Secretary of State Colin Powell met his Turkish counterpart, Foreign Minister Abdullah Gul, in Washington Thursday. Mr. Powell says he was promised an early decision from Ankara on a U.S. request that Turkey provide troops to help relieve the burden on U.S.-led forces in Iraq.
The bilateral relationship has been under stress since earlier this year when the Ankara government denied U.S. forces access to its territory for offensive operations in Iraq.
And it was further strained three weeks ago when U.S. troops detained 11 Turkish soldiers in northern Iraq for allegedly plotting against local Kurdish officials.
However, at a joint press appearance following a working lunch here, both the secretary of state and Mr. Gul said the U.S.-Turkish alliance is resilient enough to, as Mr. Powell put it, "work our way through these difficulties."
The session focussed on Iraq and a request delivered to Ankara last week by the U.S. military commander in the Iraqi theater, General John Abizaid, for the deployment of Turkish troops in Iraq to supplement the U.S.-led coalition.
The secretary told reporters the Turkish government had not fully analyzed the request, but that he was assured by Mr. Gul that it is under "the most active consideration."
"We would like a decision as soon as it is possible, but that is a judgment for the Turkish government to make," he said. "And I'm pleased that the minister indicated that they would be working on this in as fast a manner as possible, and I was pleased to receive that news."
Mr. Gul, for his part, said United Nations and NATO involvement in Iraq would "definitely make the job easier," a reflection of the expressed desire of Turkey and some other U.S. allies for a more specific endorsement of Iraq peacekeeping by the U.N. Security Council.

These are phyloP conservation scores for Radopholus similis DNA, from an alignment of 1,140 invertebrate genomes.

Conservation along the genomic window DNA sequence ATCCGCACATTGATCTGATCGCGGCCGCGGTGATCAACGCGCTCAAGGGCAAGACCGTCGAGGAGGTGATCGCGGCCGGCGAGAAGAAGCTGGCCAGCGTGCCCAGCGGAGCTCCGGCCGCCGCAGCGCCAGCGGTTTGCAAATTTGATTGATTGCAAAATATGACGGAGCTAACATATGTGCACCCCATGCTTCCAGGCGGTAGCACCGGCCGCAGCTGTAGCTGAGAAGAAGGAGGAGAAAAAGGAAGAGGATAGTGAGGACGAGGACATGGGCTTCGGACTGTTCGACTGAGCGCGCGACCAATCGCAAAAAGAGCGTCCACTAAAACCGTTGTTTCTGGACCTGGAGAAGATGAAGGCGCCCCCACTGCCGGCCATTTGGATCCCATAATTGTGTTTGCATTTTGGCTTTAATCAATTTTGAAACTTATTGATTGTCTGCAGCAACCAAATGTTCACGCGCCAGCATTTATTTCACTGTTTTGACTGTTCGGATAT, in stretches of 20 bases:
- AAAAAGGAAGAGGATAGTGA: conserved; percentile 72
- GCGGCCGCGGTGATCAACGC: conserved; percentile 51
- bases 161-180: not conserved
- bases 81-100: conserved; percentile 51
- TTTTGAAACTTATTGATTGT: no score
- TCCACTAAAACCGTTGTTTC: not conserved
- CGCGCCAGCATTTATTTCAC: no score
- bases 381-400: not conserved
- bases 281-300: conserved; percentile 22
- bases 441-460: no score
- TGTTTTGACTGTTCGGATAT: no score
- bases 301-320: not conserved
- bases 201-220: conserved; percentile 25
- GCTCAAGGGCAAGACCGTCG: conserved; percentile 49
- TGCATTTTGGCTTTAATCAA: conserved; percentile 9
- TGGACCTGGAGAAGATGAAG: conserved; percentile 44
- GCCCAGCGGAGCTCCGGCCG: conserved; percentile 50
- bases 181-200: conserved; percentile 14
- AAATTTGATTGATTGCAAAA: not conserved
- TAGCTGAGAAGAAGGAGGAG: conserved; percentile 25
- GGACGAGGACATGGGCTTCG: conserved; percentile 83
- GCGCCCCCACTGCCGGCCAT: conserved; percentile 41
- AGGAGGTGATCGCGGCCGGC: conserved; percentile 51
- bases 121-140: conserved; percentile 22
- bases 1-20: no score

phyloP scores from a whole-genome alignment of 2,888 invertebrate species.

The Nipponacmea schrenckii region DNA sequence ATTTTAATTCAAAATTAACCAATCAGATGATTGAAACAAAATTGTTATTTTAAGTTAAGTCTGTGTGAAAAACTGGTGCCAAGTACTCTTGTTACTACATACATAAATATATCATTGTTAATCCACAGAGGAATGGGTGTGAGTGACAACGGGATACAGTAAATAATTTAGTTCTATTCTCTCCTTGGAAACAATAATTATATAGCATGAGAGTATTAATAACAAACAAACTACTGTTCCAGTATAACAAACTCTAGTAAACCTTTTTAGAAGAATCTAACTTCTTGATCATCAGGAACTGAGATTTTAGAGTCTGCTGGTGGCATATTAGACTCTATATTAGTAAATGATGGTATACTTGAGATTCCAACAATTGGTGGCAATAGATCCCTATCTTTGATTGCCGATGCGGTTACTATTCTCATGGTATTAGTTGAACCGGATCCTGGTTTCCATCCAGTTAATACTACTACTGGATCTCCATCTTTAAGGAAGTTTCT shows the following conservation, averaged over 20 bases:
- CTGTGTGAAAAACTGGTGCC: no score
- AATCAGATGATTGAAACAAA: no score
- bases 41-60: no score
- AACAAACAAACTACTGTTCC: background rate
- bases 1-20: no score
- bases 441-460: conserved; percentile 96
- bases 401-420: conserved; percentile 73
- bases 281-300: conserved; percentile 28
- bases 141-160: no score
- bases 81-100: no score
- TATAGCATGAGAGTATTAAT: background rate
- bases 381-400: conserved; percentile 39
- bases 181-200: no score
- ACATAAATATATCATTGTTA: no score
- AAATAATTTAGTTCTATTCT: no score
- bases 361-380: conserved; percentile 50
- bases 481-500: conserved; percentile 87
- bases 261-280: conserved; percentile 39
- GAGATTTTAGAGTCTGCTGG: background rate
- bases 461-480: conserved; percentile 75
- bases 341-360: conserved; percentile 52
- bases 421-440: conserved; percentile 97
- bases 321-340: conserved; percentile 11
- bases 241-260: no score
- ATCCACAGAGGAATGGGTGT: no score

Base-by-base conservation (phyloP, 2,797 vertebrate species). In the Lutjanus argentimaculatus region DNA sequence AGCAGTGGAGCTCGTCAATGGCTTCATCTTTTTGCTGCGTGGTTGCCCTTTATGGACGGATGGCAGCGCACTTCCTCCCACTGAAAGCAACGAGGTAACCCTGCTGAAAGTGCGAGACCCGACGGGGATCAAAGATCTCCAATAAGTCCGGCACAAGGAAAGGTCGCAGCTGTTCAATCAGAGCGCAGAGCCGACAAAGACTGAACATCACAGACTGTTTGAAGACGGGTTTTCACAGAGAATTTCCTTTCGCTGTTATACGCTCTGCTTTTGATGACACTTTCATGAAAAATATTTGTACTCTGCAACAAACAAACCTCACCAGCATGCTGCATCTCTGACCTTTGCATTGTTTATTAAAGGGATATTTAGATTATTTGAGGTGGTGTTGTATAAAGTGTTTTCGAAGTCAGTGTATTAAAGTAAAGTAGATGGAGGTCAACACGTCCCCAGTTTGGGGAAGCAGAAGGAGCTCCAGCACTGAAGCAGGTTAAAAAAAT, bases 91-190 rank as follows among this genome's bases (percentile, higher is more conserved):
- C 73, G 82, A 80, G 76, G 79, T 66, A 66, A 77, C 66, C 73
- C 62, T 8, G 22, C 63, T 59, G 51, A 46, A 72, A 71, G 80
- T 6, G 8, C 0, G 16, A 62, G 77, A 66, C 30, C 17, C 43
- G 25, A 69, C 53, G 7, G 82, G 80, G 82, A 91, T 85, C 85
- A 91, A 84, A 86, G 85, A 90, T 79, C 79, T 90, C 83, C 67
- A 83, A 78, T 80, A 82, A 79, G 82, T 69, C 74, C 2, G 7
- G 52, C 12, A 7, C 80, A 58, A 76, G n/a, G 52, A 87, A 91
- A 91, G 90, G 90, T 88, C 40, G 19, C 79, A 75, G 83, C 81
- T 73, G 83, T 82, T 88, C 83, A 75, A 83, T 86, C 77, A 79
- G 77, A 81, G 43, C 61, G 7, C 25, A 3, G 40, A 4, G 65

The Bush administration has maintained that Security Council resolution 1483, approved in May to lift sanctions on Iraq, provides sufficient authority for peacekeeping, but it has not ruled out seeking a further resolution.
U.S. officials have not provided details of the request to Turkey, but Turkish media reports have said it would involve several thousand troops to be stationed in central Iraq near Baghdad and Tikrit, the hometown of former ruler Saddam Hussein.
The talks here otherwise covered the Turkish economy and a pending multi-billion dollar U.S. loan package for Turkey, as well as Middle East peace efforts and Cyprus.
The secretary said he "encouraged" Mr. Gul to work with Turkish-Cypriot leader Rauf Denktash to help salvage the Cyprus peace initiative by U.N. Secretary-General Kofi Annan, which has thus far been spurned by the Turkish-Cypriot leadership.
Mr. Powell took note of the recent easing of travel restrictions for Greek Cypriots in the Turkish north and said he hoped that can be converted into substantive movement toward a comprehensive Cyprus settlement.